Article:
Rogue waves are defined as localised structures in both space and time. They can be described as isolated large-amplitude waves that unexpectedly appear on a relatively calm background. In the ocean, they often cause injury and damage. Rogue waves are ubiquitous, being found in oceans and in the atmosphere.
They exist in various areas of physics such as optics. The mechanism of formation of these unusual waves can vary depending on the subject. Mathematically, such waves can be modelled by specific (rational) solutions of the nonlinear Schrodinger equation. This equation is a generic model for wave propagation in dispersive media with weak nonlinearity. When higher-order terms in the equation are involved, the solution becomes distorted, but its main features remain localised in space and time. Although exact solutions do not exist in all cases, approximations that describe the solutions with reasonable accuracy can be found.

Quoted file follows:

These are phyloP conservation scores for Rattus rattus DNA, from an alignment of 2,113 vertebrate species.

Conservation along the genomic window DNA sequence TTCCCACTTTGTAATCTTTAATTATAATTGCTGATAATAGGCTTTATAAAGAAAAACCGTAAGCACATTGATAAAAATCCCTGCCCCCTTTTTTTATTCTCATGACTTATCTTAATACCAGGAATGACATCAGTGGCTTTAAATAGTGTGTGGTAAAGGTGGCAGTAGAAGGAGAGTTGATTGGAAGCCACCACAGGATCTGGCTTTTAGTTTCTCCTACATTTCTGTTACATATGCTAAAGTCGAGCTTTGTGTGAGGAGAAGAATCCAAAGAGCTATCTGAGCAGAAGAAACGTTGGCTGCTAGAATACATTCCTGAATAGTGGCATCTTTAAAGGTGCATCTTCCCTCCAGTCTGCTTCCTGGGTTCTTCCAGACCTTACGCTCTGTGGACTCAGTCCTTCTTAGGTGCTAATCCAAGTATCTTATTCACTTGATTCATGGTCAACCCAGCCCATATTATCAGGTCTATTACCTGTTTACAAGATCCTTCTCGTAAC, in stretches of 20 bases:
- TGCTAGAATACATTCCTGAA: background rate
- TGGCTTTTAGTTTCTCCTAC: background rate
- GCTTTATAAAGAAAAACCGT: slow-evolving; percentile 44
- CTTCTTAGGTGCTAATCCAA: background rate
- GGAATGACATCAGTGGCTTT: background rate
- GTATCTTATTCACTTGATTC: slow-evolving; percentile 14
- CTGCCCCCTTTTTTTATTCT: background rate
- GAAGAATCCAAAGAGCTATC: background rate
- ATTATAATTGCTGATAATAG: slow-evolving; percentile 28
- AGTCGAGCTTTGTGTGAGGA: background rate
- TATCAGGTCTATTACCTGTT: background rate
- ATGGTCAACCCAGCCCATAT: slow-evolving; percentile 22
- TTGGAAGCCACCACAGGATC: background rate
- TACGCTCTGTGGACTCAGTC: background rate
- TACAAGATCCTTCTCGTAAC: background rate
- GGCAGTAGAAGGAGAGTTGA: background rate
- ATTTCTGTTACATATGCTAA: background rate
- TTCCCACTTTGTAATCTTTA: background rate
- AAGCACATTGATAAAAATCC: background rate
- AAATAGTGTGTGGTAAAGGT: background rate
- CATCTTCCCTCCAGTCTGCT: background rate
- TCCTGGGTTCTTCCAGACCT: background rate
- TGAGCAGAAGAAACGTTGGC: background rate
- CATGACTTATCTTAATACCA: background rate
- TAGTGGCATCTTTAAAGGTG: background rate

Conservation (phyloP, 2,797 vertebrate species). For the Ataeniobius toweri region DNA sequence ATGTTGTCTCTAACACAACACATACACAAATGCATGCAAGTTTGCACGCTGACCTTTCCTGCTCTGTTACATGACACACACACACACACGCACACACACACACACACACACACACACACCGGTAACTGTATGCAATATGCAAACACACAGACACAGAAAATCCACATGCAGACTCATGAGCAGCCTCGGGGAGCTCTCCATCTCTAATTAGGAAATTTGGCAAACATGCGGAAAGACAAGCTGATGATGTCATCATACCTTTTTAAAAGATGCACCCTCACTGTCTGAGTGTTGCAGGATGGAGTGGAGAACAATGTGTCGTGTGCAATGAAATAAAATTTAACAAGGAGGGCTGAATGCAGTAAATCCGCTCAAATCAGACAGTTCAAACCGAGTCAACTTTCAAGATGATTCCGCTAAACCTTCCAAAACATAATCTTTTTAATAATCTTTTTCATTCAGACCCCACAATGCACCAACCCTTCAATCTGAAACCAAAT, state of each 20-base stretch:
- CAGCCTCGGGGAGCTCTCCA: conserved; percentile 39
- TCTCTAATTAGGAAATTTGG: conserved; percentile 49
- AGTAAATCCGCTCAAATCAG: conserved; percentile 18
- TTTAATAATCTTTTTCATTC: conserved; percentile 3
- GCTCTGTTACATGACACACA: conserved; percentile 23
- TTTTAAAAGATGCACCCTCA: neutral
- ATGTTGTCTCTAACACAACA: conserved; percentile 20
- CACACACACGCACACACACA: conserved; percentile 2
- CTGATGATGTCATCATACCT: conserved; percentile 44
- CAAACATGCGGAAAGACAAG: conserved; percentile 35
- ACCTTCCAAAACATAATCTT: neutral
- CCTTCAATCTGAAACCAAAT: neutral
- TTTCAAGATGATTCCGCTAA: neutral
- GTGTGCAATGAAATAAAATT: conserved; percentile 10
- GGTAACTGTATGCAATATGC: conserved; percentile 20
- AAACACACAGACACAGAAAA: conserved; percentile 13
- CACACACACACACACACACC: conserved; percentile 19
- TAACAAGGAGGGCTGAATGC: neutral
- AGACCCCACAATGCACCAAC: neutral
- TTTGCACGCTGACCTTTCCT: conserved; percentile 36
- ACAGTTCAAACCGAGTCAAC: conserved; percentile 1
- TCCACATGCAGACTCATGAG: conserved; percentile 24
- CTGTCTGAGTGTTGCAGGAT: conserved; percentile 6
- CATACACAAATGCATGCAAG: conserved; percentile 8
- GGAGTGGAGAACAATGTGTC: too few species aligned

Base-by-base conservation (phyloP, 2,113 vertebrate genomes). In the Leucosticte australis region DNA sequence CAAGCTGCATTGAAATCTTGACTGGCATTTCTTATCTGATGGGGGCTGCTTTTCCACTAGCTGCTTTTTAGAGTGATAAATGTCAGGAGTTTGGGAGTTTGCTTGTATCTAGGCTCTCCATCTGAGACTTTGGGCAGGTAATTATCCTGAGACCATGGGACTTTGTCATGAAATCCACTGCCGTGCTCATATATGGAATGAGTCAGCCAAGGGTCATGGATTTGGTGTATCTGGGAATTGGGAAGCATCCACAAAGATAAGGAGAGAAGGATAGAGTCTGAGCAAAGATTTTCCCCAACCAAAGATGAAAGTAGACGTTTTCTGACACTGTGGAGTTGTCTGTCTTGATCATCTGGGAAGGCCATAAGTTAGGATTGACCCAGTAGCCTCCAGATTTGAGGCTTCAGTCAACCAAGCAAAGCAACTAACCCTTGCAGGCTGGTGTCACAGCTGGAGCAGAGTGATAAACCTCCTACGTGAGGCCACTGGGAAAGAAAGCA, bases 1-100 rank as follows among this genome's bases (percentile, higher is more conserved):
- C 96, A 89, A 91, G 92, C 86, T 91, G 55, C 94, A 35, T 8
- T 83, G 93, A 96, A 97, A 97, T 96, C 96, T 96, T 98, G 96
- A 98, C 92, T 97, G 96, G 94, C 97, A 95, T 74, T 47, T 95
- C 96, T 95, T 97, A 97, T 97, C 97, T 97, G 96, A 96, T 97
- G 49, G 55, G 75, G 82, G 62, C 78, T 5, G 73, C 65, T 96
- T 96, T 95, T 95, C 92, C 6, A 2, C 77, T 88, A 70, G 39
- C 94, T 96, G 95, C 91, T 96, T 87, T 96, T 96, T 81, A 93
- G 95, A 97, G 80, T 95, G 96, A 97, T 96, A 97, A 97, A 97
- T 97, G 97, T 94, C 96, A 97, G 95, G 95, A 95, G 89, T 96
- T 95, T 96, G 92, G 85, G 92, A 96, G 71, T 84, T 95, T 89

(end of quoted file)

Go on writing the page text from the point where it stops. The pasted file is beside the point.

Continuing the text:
In this seminar, I will introduce a modification of the Lagrangian approach for finding rogue wave solutions of the extended nonlinear Schrödinger equation. Several examples of the application of this technique for particular physically-relevant extended equations will be presented. Namely, the Lagrangian approach is used to evaluate the effects of third and fourth order dispersion terms as well as influence of the Raman intra-pulse effect on rogue waves.
In the second part of the talk, the technique called the bilinear Hirota method is used for finding the exact rational solutions of another evolution equation, known as the Gardner equation. These solutions describe the emergence of internal rogue waves in layered fluids.